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PERIPAPILLARY PACHYCHOROID SYNDROME

Phasukkijwatana, Nopasak, PhD, MD*,†; Freund, K., Bailey, MD‡,§; Dolz-Marco, Rosa, MD, PhD‡,§; Al-Sheikh, Mayss, MD¶,**; Keane, Pearse, A., MD††; Egan, CATHERINE, A., MD††; Randhawa, Sandeep, MD‡‡,§§; Stewart, Jay, M., MD¶¶; Liu, Qingyun, MD¶¶,***; Hunyor, Alex, P., MD†††,‡‡‡; KREIGER, Allan, MD*; Nagiel, Aaron, MD, PhD*; Lalane, Robert, MD*; Rahimi, Mansour, MD*; Lee, Won, Ki, MD§§§; Jampol, Lee, Merrill, MD¶¶¶; Sarraf, David, MD*,****

doi: 10.1097/IAE.0000000000001907
Original Study: PDF Only

Purpose: To describe the features of peripapillary pachychoroid syndrome (PPS), a novel pachychoroid disease spectrum (PDS) entity.

Methods: Medical records of 31 eyes (16 patients) with choroidal thickening associated with intraretinal and/or subretinal fluid in the nasal macula extending from the disk were reviewed (patients with PPS). Choroidal thickness was compared with 2 age-matched cohorts: typical PDS (17 eyes with central serous chorioretinopathy or pachychoroid neovasculopathy) and 19 normal eyes.

Results: The patients with PPS were 81% men aged 71 ± 7 years. Peripapillary pachychoroid syndrome eyes displayed thicker nasal versus temporal macular choroids, unlike PDS eyes with thicker temporal macular choroids (P < 0.0001). Peripapillary intraretinal and/or subretinal fluid was often overlying dilated Haller layer vessels (pachyvessels). Fundus autofluorescence and fluorescein angiography illustrated peripapillary pigmentary mottling without focal leakage. Most PPS eyes (70%) exhibited other PDS findings including serous pigment epithelial detachment or gravitational tracks. Indocyanine green angiography illustrated dilated peripapillary pachyvessels and choroidal hyperpermeability. The disk was usually crowded, with edema noted in 4/31 (13%) eyes and mild late fluorescein disk leakage identified in half of the cases. Choroidal folds (77%), short axial lengths (39% less than 23 mm), and hyperopia (86%) were common.

Conclusion: Peripapillary pachychoroid syndrome is a distinct PDS variant, in which peripapillary choroidal thickening is associated with nasal macular intraretinal and/or subretinal fluid and occasional disk edema. Recognition of PPS is important to distinguish it from disorders with overlapping features such as posterior uveitis and neuro-ophthalmologic conditions.

Peripapillary pachychoroid syndrome is a novel pachychoroid disease spectrum variant, in which peripapillary choroidal thickening is associated with intraretinal and/or subretinal fluid. Optic nerve head leakage or edema occurs in some eyes. Peripapillary choroidal congestion exhibiting a compartment syndrome–like effect is proposed as an etiologic mechanism for the peripapillary fluid.

*Retinal Disorders and Ophthalmic Genetics Division, Stein Eye Institute, David Geffen School of Medicine at UCLA, Los Angeles, California;

Department of Ophthalmology, Faculty of Medicine Siriraj Hospital, Mahidol University, Bangkok, Thailand;

Vitreous Retina Macula Consultants of New York, New York, New York;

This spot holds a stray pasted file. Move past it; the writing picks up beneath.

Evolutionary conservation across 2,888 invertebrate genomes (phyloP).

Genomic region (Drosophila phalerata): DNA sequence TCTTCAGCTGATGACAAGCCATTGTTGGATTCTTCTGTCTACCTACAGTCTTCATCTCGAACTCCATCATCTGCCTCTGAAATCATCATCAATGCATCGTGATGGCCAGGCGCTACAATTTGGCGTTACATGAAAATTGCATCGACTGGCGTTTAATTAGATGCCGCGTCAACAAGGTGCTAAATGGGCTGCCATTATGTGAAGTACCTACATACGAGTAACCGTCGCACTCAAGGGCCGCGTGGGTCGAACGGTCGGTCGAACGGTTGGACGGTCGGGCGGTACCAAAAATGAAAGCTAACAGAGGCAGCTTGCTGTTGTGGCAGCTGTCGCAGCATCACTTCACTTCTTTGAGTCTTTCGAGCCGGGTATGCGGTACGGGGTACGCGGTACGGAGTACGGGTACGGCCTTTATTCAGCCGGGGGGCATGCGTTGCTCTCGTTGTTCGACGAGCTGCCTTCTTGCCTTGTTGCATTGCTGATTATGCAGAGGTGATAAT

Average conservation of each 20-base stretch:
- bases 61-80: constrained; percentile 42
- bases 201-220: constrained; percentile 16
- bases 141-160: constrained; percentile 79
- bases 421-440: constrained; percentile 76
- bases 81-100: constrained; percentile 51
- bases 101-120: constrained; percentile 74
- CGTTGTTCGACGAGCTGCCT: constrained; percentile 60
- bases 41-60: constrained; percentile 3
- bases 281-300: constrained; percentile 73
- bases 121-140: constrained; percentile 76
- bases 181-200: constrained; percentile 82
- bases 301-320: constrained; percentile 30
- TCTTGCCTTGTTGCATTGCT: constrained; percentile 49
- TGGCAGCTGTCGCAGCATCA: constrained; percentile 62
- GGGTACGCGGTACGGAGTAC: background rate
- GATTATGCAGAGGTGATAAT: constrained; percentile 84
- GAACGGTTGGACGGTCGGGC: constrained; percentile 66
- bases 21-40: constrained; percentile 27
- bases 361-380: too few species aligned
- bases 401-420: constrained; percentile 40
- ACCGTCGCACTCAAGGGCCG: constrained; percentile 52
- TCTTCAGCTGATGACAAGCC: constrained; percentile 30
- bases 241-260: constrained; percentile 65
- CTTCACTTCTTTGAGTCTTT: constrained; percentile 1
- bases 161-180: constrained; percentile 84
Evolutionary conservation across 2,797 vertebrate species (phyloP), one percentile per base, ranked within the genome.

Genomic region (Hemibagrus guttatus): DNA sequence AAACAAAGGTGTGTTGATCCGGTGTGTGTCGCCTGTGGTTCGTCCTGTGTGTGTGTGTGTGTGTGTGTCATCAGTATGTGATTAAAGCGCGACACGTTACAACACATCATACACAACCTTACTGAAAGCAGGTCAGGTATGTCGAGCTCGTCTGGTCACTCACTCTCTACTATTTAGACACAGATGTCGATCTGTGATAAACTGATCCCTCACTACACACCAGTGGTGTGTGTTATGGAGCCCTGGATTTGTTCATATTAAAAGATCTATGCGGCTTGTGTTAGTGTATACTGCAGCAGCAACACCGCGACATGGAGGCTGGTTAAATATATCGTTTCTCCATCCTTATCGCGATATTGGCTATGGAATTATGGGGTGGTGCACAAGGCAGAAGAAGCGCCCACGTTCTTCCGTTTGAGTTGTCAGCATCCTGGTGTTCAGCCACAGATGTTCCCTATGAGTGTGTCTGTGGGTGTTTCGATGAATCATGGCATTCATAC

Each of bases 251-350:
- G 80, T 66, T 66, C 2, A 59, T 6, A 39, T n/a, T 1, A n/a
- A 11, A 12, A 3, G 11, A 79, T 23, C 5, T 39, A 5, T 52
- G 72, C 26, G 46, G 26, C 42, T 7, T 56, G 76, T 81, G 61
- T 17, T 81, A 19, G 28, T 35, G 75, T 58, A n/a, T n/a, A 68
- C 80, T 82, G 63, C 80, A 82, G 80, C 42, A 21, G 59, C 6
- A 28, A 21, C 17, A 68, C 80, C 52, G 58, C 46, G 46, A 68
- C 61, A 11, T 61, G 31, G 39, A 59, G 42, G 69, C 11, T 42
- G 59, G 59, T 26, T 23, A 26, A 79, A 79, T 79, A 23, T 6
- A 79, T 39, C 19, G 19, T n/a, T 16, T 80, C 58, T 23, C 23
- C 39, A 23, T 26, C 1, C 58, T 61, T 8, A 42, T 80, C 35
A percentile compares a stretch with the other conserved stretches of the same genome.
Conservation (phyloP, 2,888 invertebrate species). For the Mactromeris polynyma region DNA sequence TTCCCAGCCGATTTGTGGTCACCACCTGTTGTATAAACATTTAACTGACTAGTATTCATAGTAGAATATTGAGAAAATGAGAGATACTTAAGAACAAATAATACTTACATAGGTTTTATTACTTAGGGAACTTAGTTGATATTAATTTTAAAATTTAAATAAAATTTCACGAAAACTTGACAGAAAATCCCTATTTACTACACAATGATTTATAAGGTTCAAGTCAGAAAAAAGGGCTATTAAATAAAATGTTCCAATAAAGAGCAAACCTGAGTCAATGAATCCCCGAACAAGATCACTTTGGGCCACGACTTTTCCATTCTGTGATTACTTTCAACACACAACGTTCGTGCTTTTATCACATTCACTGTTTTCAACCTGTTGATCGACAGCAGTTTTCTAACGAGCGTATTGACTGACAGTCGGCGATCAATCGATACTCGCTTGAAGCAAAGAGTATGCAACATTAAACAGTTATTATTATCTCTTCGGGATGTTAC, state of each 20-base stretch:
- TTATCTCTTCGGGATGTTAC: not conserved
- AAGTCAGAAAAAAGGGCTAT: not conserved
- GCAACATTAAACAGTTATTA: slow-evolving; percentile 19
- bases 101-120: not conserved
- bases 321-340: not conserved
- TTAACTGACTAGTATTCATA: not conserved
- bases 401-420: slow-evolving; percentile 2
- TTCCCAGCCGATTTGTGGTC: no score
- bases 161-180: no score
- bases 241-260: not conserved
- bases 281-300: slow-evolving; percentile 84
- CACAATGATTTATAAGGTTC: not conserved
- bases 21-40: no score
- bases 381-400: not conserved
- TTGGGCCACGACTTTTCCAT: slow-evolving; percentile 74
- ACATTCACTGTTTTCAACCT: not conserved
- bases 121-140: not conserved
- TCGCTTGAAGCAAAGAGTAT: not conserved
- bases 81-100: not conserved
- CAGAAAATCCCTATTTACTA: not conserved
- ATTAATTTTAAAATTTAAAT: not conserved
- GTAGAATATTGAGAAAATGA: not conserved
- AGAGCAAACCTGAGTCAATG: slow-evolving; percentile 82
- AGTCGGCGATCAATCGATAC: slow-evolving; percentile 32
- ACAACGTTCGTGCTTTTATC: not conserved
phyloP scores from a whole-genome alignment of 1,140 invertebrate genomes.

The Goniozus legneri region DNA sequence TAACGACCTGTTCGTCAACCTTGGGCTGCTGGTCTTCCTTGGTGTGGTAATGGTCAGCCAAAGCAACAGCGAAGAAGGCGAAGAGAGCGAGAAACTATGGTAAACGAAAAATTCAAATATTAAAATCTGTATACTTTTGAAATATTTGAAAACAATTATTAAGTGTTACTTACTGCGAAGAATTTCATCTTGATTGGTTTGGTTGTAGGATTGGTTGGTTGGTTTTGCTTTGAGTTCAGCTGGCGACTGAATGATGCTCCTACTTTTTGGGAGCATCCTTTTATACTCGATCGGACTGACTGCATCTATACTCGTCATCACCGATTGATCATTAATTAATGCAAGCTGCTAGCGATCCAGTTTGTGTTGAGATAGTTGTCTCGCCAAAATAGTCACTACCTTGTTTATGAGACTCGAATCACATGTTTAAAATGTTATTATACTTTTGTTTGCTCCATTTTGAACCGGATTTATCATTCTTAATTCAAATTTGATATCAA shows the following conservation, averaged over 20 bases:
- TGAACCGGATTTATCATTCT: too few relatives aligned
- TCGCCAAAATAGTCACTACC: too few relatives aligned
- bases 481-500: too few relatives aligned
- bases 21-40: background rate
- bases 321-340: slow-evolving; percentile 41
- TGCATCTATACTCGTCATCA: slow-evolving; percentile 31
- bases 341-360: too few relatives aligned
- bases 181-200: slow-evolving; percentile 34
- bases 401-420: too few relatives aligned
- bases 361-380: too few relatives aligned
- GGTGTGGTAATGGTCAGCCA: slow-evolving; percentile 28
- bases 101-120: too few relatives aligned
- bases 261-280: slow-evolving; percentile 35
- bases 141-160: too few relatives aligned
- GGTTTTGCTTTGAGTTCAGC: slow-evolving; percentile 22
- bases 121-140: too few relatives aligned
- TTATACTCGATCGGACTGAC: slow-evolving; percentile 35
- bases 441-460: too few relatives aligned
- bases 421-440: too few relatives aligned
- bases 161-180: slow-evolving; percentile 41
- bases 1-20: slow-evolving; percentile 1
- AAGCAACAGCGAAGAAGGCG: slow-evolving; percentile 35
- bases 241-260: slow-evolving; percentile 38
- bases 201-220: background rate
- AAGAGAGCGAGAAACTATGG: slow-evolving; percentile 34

§Department of Ophthalmology, New York University School of Medicine, New York, New York;

Department of Ophthalmology, Doheny Eye Institute, David Geffen School of Medicine at UCLA, Los Angeles, California;

**Department of Ophthalmology, University Hospital Zurich, University of Zurich, Zurich, Switzerland;

††Medical Retina Service, Moorfields Eye Hospital NHS Foundation Trust, London, United Kingdom;

‡‡Associated Retinal Consultant, PC, Royal Oak, Michigan;

§§Ophthalmology, Oakland University William Beaumont School of Medicine, Royal Oak, Michigan;

¶¶Department of Ophthalmology, UCSF, San Francisco, California;

***Department of Ophthalmology, Tongliao City Hospital, Tongliao, China;

†††Retina Associates, Chatswood, Australia;

‡‡‡Macular Research Unit, Save Sight Institute, University of Sydney, Sydney, Australia;

§§§Ophthalmology, Seoul St. Mary's Hospital, Catholic University of Korea, Seoul, Korea;

¶¶¶Ophthalmology, Northwestern University Feinberg School of Medicine, Chicago, Illinois; and

****Greater Los Angeles, VA Healthcare Center, Los Angeles, California.

Reprint requests: David Sarraf, MD, Retinal Disorders and Ophthalmic Genetics Division, Stein Eye Institute, David Geffen School of Medicine at UCLA, Los Angeles, CA 90095; e-mail: dsarraf@ucla.edu

Supported by The Macula Foundation, Inc, New York, NY.

K. B. Freund is a consultant for Optovue (Fremont, California), Optos (Dunfermline, Scotland), Heidelberg Engineering (Heidelberg, Germany), Genentech (South San Francisco, California), and GrayBug Vision (Redwood City, California) and receives research support from Genentech/Roche (Basel, Switzerland). P. A. Keane is an advisory board member for Heidelberg, Allergan (Dublin, Republic of Ireland), Bayer Healthcare (Leverkusen, Germany), Topcon (Tokyo, Japan), Haag-Streit (Köniz, Switzerland), and Novartis (Basel, Switzerland), a consultant for Google DeepMind (London, UK) and Optos, and receives Clinician Scientist award (CS-2014-14-023) from the National Institute for Health Research. The views expressed in this publication are those of the author(s) and not necessarily those of the NHS, the National Institute for Health Research or the Department of Health. A. P. Hunyor is an advisory board member for Bayer Healthcare, Novartis and Alcon (Fort Worth, Texas). A. Nagiel is a consultant for Allergan. W. K. Lee is a consultant for Bayer Healthcare, Novartis, and Santen Pharmaceutical (Osaka, Japan) and receives research support from Allergan. D. Sarraf is a consultant for Amgen, Bayer Healthcare, Genentech, Novartis, and Optovue and receives research or financial support from Allergan, Genentech, Heidelberg, Optovue, and Regeneron (Tarrytown, New York). The remaining authors have no conflicting interests to disclose.

© 2018 by Ophthalmic Communications Society, Inc.